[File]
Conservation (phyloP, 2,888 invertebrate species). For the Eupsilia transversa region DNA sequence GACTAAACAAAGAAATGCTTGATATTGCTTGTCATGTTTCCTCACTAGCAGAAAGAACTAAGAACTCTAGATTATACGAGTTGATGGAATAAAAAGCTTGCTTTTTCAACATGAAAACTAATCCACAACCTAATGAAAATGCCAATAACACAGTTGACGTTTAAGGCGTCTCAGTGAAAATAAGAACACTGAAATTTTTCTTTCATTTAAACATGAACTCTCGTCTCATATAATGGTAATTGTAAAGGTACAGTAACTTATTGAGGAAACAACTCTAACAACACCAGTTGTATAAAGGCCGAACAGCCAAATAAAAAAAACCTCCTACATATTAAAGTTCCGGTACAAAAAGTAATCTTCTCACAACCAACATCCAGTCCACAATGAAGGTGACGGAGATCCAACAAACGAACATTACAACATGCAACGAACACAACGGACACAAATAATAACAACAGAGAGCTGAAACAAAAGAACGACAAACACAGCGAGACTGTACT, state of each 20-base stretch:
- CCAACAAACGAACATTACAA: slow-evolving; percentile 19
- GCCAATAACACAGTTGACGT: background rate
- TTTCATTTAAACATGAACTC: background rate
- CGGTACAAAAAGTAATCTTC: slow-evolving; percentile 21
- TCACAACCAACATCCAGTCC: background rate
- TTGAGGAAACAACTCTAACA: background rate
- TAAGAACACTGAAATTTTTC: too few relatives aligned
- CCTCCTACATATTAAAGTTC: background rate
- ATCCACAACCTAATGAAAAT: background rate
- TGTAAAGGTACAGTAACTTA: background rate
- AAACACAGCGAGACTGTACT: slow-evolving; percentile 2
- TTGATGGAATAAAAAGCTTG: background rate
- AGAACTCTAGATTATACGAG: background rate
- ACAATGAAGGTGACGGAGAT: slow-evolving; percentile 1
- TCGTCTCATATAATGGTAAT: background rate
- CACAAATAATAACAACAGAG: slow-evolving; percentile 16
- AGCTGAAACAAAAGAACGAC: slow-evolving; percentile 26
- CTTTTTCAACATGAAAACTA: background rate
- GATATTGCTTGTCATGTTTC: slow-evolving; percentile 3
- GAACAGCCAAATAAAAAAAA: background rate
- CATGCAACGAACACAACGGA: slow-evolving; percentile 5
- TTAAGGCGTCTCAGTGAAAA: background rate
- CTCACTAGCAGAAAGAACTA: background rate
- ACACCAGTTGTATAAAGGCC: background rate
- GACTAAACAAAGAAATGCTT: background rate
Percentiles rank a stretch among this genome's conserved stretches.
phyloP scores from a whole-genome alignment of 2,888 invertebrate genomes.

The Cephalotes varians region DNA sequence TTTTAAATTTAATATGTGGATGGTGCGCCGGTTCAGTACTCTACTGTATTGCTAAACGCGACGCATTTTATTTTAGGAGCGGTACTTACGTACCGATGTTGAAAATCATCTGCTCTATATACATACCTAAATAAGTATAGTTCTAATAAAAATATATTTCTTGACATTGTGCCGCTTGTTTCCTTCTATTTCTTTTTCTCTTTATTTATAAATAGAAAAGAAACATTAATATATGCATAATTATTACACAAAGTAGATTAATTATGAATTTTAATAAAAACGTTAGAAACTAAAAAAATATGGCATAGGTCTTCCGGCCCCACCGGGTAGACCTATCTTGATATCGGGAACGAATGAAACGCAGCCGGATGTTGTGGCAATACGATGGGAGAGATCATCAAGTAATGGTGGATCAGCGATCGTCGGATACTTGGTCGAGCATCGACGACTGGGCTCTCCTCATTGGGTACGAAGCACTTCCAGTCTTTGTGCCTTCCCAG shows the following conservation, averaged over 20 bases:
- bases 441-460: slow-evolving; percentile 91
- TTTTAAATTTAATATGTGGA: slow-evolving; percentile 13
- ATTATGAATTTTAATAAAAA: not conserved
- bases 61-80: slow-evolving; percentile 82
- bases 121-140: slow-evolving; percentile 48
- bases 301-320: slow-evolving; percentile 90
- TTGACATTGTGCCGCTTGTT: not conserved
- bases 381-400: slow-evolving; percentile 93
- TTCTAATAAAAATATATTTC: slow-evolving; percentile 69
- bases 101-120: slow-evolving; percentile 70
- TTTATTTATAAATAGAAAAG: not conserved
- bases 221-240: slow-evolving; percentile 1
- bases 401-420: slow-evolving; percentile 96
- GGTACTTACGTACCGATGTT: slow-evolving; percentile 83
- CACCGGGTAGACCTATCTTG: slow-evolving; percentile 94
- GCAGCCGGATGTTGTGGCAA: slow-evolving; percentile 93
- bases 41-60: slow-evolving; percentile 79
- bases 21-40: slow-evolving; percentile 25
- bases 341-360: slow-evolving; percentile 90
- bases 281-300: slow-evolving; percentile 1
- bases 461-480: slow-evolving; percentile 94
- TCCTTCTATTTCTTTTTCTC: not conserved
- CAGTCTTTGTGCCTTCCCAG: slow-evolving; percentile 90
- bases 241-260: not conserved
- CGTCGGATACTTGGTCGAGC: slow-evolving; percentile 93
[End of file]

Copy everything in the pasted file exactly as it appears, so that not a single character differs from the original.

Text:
Conservation (phyloP, 2,888 invertebrate species). For the Eupsilia transversa region DNA sequence GACTAAACAAAGAAATGCTTGATATTGCTTGTCATGTTTCCTCACTAGCAGAAAGAACTAAGAACTCTAGATTATACGAGTTGATGGAATAAAAAGCTTGCTTTTTCAACATGAAAACTAATCCACAACCTAATGAAAATGCCAATAACACAGTTGACGTTTAAGGCGTCTCAGTGAAAATAAGAACACTGAAATTTTTCTTTCATTTAAACATGAACTCTCGTCTCATATAATGGTAATTGTAAAGGTACAGTAACTTATTGAGGAAACAACTCTAACAACACCAGTTGTATAAAGGCCGAACAGCCAAATAAAAAAAACCTCCTACATATTAAAGTTCCGGTACAAAAAGTAATCTTCTCACAACCAACATCCAGTCCACAATGAAGGTGACGGAGATCCAACAAACGAACATTACAACATGCAACGAACACAACGGACACAAATAATAACAACAGAGAGCTGAAACAAAAGAACGACAAACACAGCGAGACTGTACT, state of each 20-base stretch:
- CCAACAAACGAACATTACAA: slow-evolving; percentile 19
- GCCAATAACACAGTTGACGT: background rate
- TTTCATTTAAACATGAACTC: background rate
- CGGTACAAAAAGTAATCTTC: slow-evolving; percentile 21
- TCACAACCAACATCCAGTCC: background rate
- TTGAGGAAACAACTCTAACA: background rate
- TAAGAACACTGAAATTTTTC: too few relatives aligned
- CCTCCTACATATTAAAGTTC: background rate
- ATCCACAACCTAATGAAAAT: background rate
- TGTAAAGGTACAGTAACTTA: background rate
- AAACACAGCGAGACTGTACT: slow-evolving; percentile 2
- TTGATGGAATAAAAAGCTTG: background rate
- AGAACTCTAGATTATACGAG: background rate
- ACAATGAAGGTGACGGAGAT: slow-evolving; percentile 1
- TCGTCTCATATAATGGTAAT: background rate
- CACAAATAATAACAACAGAG: slow-evolving; percentile 16
- AGCTGAAACAAAAGAACGAC: slow-evolving; percentile 26
- CTTTTTCAACATGAAAACTA: background rate
- GATATTGCTTGTCATGTTTC: slow-evolving; percentile 3
- GAACAGCCAAATAAAAAAAA: background rate
- CATGCAACGAACACAACGGA: slow-evolving; percentile 5
- TTAAGGCGTCTCAGTGAAAA: background rate
- CTCACTAGCAGAAAGAACTA: background rate
- ACACCAGTTGTATAAAGGCC: background rate
- GACTAAACAAAGAAATGCTT: background rate
Percentiles rank a stretch among this genome's conserved stretches.
phyloP scores from a whole-genome alignment of 2,888 invertebrate genomes.

The Cephalotes varians region DNA sequence TTTTAAATTTAATATGTGGATGGTGCGCCGGTTCAGTACTCTACTGTATTGCTAAACGCGACGCATTTTATTTTAGGAGCGGTACTTACGTACCGATGTTGAAAATCATCTGCTCTATATACATACCTAAATAAGTATAGTTCTAATAAAAATATATTTCTTGACATTGTGCCGCTTGTTTCCTTCTATTTCTTTTTCTCTTTATTTATAAATAGAAAAGAAACATTAATATATGCATAATTATTACACAAAGTAGATTAATTATGAATTTTAATAAAAACGTTAGAAACTAAAAAAATATGGCATAGGTCTTCCGGCCCCACCGGGTAGACCTATCTTGATATCGGGAACGAATGAAACGCAGCCGGATGTTGTGGCAATACGATGGGAGAGATCATCAAGTAATGGTGGATCAGCGATCGTCGGATACTTGGTCGAGCATCGACGACTGGGCTCTCCTCATTGGGTACGAAGCACTTCCAGTCTTTGTGCCTTCCCAG shows the following conservation, averaged over 20 bases:
- bases 441-460: slow-evolving; percentile 91
- TTTTAAATTTAATATGTGGA: slow-evolving; percentile 13
- ATTATGAATTTTAATAAAAA: not conserved
- bases 61-80: slow-evolving; percentile 82
- bases 121-140: slow-evolving; percentile 48
- bases 301-320: slow-evolving; percentile 90
- TTGACATTGTGCCGCTTGTT: not conserved
- bases 381-400: slow-evolving; percentile 93
- TTCTAATAAAAATATATTTC: slow-evolving; percentile 69
- bases 101-120: slow-evolving; percentile 70
- TTTATTTATAAATAGAAAAG: not conserved
- bases 221-240: slow-evolving; percentile 1
- bases 401-420: slow-evolving; percentile 96
- GGTACTTACGTACCGATGTT: slow-evolving; percentile 83
- CACCGGGTAGACCTATCTTG: slow-evolving; percentile 94
- GCAGCCGGATGTTGTGGCAA: slow-evolving; percentile 93
- bases 41-60: slow-evolving; percentile 79
- bases 21-40: slow-evolving; percentile 25
- bases 341-360: slow-evolving; percentile 90
- bases 281-300: slow-evolving; percentile 1
- bases 461-480: slow-evolving; percentile 94
- TCCTTCTATTTCTTTTTCTC: not conserved
- CAGTCTTTGTGCCTTCCCAG: slow-evolving; percentile 90
- bases 241-260: not conserved
- CGTCGGATACTTGGTCGAGC: slow-evolving; percentile 93